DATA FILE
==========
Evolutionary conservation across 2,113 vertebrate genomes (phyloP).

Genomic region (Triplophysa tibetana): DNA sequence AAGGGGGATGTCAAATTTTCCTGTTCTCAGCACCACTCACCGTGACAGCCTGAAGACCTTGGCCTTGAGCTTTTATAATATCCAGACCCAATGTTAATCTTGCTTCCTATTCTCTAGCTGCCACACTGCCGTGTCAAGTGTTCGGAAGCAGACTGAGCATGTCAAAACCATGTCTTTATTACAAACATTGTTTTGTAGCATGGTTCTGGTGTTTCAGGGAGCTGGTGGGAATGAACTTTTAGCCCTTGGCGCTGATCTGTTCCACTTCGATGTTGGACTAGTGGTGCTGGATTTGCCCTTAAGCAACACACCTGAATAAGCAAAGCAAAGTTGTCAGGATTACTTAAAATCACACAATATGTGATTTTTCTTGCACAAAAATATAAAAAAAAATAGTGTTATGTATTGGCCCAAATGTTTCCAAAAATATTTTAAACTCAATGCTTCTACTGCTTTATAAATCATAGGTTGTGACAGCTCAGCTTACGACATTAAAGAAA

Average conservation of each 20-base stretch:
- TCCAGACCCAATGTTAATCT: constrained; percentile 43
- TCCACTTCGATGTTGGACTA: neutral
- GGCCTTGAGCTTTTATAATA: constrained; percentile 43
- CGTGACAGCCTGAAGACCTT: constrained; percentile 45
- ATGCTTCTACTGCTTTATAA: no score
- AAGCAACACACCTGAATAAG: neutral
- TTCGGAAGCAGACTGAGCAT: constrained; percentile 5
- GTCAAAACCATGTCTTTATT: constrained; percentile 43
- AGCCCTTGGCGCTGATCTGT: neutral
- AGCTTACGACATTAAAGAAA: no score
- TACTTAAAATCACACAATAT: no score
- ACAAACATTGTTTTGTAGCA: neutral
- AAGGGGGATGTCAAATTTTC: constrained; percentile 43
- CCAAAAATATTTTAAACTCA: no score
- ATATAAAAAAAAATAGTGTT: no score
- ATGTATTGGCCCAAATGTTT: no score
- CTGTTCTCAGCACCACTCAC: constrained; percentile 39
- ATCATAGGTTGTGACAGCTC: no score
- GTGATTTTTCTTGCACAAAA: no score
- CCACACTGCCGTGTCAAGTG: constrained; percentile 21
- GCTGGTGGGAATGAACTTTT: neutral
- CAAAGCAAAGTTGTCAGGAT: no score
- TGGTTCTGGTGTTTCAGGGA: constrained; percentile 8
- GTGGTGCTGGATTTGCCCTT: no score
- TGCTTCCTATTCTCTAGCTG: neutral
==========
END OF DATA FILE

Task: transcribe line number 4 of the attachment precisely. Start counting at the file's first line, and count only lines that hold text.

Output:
- TCCAGACCCAATGTTAATCT: constrained; percentile 43